This little book addresses big themes. It is a serious but engaging essay which invites reflection on loss and the ways we respond to it, individually and collectively, and how these have changed culturally over time. Josipovici tightly structures twelve short sections, each focussing on an aspect of forgetting and its counterpart remembering, weaving them together in a rich exploration of these very human processes. From the small and local to the large and global, there is a recognition of memory as active and selective. What individually we forget and what we choose or are sometimes instructed to remember becomes a constructed narrative – of our personal history, or of a tacitly adopted public version of events.
Josipovici is an esteemed academic and writer of both literary theory and a range of creative forms – novels, short stories and plays. Now eighty, he opens by acknowledging a fear of Alzheimer’s, a neurological erosion of the mind and the parallel fragmentation of a self. He moves from the biological into more interior territory, using many examples from the visual and written arts to illustrate his themes as he goes. Art, for Josipovici in our modern world, is the way now left to us in negotiating our encounters with loss.
As in his earlier works, Josipovici interrogates notions and practices of tradition, asking what, at the level of human experience, we lose when we abandon, for example, shared communal rituals of burial, of lamentation. How do we now find ways to lay the past to rest? And more fundamentally he invites us to think about what constitutes a person in the first place. For memory, like us is complex. Our identity links closely to our ability to remember, but also he suggests to our need to forget. Memory, both personally and from a societal perspective is a delicate balance, of what is needed and what is manageable. Sometimes we need ways to forget.
Josipovici fled from the German occupied France of his birth, settling in Britain as a young man. Not surprisingly The Holocaust occupies a central position. The injunction ‘not to forget’, he reminds us, often arises out of political, rather than humanitarian motives. He references David Rieff’s In Praise of Forgetting which further expands on the misuse of sloganeering by demagogues, for example in Srebrenica. In relation to the Holocaust victims Josipovici describes two sculptures which have a double task. Rachael Whiteread’s ‘Judenplatz’ and The Berlin Memorial both offer sensitive participation in the act of remembering individual lives lost while simultaneously representing a public recognition by the commissioning state of its own role in the atrocities played out.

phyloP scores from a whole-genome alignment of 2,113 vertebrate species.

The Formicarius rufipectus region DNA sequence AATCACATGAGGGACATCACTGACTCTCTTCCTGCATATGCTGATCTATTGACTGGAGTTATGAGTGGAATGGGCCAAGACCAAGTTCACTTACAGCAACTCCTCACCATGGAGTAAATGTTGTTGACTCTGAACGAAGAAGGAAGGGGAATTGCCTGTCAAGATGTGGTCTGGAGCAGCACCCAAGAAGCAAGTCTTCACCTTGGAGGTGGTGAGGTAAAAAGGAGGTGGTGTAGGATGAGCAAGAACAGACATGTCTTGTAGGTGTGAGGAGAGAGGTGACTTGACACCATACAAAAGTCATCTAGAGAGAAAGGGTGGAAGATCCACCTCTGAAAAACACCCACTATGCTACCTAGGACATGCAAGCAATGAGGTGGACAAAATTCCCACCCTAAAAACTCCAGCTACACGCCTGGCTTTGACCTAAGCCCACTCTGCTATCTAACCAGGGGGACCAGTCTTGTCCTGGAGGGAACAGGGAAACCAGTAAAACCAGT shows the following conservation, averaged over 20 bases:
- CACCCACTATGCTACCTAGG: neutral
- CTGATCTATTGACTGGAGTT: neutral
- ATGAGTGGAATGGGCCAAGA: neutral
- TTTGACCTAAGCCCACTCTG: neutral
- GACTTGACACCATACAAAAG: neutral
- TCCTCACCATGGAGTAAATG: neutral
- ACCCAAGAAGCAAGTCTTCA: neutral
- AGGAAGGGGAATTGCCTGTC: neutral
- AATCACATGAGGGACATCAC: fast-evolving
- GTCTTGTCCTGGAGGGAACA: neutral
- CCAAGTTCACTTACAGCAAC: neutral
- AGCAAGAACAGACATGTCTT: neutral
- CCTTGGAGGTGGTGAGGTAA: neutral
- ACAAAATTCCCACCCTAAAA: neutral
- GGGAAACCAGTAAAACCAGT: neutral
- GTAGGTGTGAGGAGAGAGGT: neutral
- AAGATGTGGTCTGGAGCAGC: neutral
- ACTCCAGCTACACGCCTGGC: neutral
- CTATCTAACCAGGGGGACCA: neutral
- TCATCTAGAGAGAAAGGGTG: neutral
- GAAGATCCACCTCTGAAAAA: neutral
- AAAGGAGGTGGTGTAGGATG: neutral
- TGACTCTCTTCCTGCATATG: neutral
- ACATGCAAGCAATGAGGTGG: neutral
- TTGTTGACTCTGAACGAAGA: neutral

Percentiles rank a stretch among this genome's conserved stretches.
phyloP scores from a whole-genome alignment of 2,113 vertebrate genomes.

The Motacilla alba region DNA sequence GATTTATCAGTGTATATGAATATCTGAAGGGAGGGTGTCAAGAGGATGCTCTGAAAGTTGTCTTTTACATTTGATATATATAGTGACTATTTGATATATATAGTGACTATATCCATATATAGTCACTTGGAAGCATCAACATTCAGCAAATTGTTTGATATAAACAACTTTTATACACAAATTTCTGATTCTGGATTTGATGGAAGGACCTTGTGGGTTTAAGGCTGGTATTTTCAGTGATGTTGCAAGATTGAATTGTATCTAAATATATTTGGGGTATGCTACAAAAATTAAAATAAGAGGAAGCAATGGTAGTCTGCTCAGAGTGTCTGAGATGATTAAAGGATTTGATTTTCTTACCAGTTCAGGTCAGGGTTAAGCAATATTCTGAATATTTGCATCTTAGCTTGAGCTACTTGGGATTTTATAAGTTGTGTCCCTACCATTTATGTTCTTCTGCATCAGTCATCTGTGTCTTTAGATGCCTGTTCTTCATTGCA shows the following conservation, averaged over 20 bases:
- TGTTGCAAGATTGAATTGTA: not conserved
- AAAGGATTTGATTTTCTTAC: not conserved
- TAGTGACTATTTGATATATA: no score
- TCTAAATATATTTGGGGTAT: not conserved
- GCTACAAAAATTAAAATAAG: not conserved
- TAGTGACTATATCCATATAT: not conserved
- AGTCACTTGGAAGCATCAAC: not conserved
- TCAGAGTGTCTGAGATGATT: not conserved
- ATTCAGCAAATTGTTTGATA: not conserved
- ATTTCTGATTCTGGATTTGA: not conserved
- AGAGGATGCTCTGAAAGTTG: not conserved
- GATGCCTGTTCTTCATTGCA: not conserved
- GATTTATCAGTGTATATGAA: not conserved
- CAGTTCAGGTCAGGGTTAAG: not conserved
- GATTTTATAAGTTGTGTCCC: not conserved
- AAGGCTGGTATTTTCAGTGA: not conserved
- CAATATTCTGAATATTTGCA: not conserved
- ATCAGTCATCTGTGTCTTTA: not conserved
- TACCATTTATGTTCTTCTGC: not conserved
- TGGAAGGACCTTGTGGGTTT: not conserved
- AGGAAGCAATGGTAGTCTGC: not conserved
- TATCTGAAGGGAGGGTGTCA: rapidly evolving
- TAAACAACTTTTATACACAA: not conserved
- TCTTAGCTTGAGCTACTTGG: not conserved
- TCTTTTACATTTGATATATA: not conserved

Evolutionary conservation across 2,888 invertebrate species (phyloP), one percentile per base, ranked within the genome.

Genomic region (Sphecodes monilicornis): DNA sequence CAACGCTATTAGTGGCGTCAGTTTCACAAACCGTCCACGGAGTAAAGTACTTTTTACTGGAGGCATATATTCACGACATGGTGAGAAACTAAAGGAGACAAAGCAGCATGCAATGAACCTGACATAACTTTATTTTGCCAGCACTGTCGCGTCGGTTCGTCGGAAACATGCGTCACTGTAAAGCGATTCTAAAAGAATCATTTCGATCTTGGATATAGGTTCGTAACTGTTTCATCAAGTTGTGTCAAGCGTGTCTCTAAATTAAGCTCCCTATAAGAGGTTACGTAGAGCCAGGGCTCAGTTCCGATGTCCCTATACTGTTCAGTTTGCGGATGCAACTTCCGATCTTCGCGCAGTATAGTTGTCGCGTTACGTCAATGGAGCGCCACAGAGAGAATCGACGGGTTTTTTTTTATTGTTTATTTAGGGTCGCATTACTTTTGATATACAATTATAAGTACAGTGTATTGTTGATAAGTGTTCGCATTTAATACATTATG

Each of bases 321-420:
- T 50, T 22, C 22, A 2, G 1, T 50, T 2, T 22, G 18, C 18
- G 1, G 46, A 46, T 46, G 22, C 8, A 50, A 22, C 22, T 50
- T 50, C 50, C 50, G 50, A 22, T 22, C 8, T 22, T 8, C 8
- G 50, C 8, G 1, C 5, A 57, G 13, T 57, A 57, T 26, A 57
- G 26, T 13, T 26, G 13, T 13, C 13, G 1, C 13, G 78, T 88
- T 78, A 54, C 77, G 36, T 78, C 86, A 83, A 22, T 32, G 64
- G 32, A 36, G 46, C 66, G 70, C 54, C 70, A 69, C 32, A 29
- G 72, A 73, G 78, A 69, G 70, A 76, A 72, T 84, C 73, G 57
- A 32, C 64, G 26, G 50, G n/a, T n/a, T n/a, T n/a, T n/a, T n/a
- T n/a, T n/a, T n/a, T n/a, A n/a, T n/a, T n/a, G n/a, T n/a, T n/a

Hamlet provides another vehicle through which Josipovici unpicks the complexities of forgetting or remembering within an individual heart and mind. Shakespeare, as a playwright for the people, captures the changing pulse of the times, in transition from a medieval to a more modern way of perceiving and doing things. This awareness haunts this king’s inner ambivalences and confusion, acknowledging old solutions will no longer do.
The book is ambitious in its coverage. Its brevity precludes a more rounded discussion of the many ways minds and bodies filter information. Josipovici is at his best in his dissections of art’s representations, its bridges between personal and cultural worlds. Monuments themselves, a raising up onto pedestals of our previously claimed heroes, now cast darker shadows. Admiral Nelson. Cecil Rhodes. The book was written just before ‘Black Lives Matter’ re- enlivened perceptions, of passers-by now less deferential, less passive, less willing to forget and forgive the past. There are prescient references in Forgetting to the toppling of statues of Stalin for example, and a referencing of Trump’s responses to Charlottesville clashes.
The poignant closing section ‘Letting Go’ returns overtly to what has been a pervasive undercurrent throughout, that of our own oblivion, our final forgetting. We leave Josipovici pensive, contemplating how, in Wallace Steven’s words, ‘the absence of the imagination had/ Itself to be imagined’.